What is CBD

what is cbd

Cannabidiol (CBD) is one of the hundreds of chemical compounds found inside hemp plants. But, aside from the name, what else do you know about CBD? Below you’ll find a complete summary of what CBD is. Should you decide to delve deeper into the potential of CBD, we’ll provide suggestions for further reading on the subject.
However, with a lot of ground to cover, it makes sense to start with the obvious—what is CBD?


CBD is an organic compound that exists inside Cannabis sativa. It belongs to a class of chemicals called phytocannabinoids, and has the unique ability to influence the human body via its mediation of the endocannabinoid system (ECS).
Once extracted, CBD is added to a range of carrier oils and consumed a few times per day, typically as an oil or capsule. CBD is favoured for its lack of side effects and good safety profile, while appearing well-tolerated across hundreds of studies.


CBD is one of dozens of phytocannabinoids (cannabinoids for short) found inside hemp and varieties of marijuana. It forms part of the species’ chemical structure alongside compounds such as terpenes and flavonoids. The flowers of mature hemp plants contain the most cannabinoids (and the greatest levels of CBD), rather than the stalks or seeds—with seeds containing zero CBD.
In nature, these chemicals protect hemp from pests, pathogens, and disease. Now, scientists have found that they may exert similar functions in humans. To isolate CBD, sophisticated techniques such as CO₂ extraction, purification, and distillation break raw plant material down to its constituent parts.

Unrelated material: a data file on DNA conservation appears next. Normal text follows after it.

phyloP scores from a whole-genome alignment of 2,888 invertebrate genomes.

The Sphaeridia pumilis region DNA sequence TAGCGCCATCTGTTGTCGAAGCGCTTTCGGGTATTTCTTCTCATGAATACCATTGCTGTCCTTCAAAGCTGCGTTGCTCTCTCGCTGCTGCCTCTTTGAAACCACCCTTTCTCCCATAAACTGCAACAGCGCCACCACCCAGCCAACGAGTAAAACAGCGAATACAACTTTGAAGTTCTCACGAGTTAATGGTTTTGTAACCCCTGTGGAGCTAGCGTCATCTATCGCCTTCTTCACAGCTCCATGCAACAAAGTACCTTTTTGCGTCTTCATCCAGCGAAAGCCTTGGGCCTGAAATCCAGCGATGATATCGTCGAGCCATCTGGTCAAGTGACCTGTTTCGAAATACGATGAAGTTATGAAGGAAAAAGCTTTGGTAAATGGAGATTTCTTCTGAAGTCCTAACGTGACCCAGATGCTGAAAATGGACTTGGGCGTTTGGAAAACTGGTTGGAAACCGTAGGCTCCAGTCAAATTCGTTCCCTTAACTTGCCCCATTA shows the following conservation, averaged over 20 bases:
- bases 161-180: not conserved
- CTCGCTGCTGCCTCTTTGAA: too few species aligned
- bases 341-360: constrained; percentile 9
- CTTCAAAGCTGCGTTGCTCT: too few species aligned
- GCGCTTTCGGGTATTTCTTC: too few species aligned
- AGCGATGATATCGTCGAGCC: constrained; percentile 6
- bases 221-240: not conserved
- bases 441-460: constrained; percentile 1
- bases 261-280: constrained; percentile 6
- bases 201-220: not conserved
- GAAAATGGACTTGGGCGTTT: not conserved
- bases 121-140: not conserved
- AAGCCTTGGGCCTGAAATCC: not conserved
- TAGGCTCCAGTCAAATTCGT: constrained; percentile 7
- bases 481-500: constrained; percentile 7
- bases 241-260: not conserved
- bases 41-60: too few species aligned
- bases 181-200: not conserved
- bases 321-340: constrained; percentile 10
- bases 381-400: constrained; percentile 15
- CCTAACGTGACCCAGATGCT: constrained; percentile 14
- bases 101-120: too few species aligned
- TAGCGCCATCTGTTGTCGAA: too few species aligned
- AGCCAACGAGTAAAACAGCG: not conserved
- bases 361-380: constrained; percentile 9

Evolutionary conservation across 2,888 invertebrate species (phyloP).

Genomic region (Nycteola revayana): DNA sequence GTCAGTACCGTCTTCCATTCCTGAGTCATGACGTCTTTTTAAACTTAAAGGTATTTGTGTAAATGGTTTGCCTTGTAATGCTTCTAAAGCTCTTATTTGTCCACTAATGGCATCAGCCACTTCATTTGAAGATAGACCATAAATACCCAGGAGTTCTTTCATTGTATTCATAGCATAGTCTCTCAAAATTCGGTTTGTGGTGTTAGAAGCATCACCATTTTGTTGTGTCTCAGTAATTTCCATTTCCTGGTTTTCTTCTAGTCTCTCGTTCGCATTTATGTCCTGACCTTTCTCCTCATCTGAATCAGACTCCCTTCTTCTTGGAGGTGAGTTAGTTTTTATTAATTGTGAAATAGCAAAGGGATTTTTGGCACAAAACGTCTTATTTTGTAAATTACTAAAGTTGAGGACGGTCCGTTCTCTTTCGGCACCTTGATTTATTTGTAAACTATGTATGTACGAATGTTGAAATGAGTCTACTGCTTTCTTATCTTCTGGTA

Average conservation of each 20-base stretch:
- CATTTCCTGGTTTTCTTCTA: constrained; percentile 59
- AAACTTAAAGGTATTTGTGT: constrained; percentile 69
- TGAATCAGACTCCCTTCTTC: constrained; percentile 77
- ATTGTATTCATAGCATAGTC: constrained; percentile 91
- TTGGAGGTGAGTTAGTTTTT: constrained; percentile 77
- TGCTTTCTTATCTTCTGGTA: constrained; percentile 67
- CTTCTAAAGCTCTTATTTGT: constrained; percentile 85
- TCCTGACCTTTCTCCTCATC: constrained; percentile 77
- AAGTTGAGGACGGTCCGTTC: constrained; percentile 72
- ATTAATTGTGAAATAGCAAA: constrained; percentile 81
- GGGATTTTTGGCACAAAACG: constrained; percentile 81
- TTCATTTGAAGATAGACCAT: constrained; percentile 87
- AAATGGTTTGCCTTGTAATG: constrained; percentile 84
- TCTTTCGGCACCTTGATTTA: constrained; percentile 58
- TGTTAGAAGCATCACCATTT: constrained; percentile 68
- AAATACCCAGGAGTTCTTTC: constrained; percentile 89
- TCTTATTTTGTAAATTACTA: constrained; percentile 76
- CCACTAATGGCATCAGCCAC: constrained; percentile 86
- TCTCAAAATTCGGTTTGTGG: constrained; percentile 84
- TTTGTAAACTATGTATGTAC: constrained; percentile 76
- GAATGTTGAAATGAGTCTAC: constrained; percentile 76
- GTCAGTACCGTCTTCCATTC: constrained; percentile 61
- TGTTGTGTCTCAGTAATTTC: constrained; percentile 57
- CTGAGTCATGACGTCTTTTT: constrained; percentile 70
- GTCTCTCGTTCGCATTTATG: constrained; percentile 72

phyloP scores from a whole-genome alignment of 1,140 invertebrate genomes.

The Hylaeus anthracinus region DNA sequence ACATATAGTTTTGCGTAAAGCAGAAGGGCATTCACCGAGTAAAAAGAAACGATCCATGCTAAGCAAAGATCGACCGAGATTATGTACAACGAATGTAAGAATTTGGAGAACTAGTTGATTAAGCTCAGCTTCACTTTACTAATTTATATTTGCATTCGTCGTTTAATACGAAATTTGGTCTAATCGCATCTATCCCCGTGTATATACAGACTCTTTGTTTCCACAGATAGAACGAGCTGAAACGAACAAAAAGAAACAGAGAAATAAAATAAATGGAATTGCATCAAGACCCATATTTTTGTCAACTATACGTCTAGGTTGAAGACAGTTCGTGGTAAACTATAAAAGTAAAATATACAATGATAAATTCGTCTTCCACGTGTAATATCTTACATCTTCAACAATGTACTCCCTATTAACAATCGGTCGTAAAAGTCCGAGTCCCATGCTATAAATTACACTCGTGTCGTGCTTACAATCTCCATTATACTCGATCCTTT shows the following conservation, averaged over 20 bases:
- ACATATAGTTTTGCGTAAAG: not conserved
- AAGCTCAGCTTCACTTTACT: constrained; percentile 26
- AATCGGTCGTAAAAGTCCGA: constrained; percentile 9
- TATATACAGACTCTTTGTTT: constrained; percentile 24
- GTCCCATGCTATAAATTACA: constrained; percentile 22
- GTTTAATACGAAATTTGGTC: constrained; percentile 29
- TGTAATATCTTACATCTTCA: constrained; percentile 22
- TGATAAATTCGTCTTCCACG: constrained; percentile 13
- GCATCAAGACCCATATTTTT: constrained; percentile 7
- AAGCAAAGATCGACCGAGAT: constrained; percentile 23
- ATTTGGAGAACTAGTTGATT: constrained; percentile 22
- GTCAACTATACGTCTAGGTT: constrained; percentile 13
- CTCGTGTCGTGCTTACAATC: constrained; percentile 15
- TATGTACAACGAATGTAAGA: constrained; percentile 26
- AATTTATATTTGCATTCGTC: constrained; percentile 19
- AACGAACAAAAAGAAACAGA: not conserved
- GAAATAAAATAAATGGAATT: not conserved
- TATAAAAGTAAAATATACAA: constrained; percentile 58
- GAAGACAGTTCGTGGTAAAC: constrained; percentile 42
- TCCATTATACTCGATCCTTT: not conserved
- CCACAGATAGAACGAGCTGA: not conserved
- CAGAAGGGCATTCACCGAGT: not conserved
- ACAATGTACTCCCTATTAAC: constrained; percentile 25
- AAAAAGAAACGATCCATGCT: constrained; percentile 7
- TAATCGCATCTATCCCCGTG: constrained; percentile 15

Inside all humans (and household pets, among other animals) is a network of receptors called the endocannabinoid system. These receptors monitor a vast array of biological processes with the primary goal of maintaining equilibrium between them. Cannabinoid receptors exist in our central and peripheral nervous system, digestive system, and skin. In fact, there aren’t many places you won’t find CB1 or CB2 receptors.
Usually, the ECS supports a state of balance (also called homeostasis) by encouraging the production of beneficial enzymes and endocannabinoids. But, with the mediating effect of CBD, this natural process is boosted even further. The cannabinoid bolsters the influence of the ECS, supporting a natural approach to improved well-being, and potentially acting as a powerful ally against dozens of diseases and disorders. For a detailed look at how CBD works, click here.


It’s common for users to be concerned about possible side effects. Thankfully, current evidence suggests that CBD is not only safe, but free from tolerance-forming properties. And, despite CBD’s loose affiliation with the psychotropic compound tetrahydrocannabinol (THC), CBD won’t get you high.
A comprehensive 2018 review by the World Health Organisation outlined just how safe CBD is. They stated that “CBD exhibits no effects indicative of any abuse or dependence”, going on to add that “CBD is generally well-tolerated with a good safety profile”.
Some evidence suggests CBD may interact with certain prescription medications, and there are reported instances of mild side effects including dry mouth, fatigue, and decreased appetite. If you have any concerns about possible side effects, you can find more information here.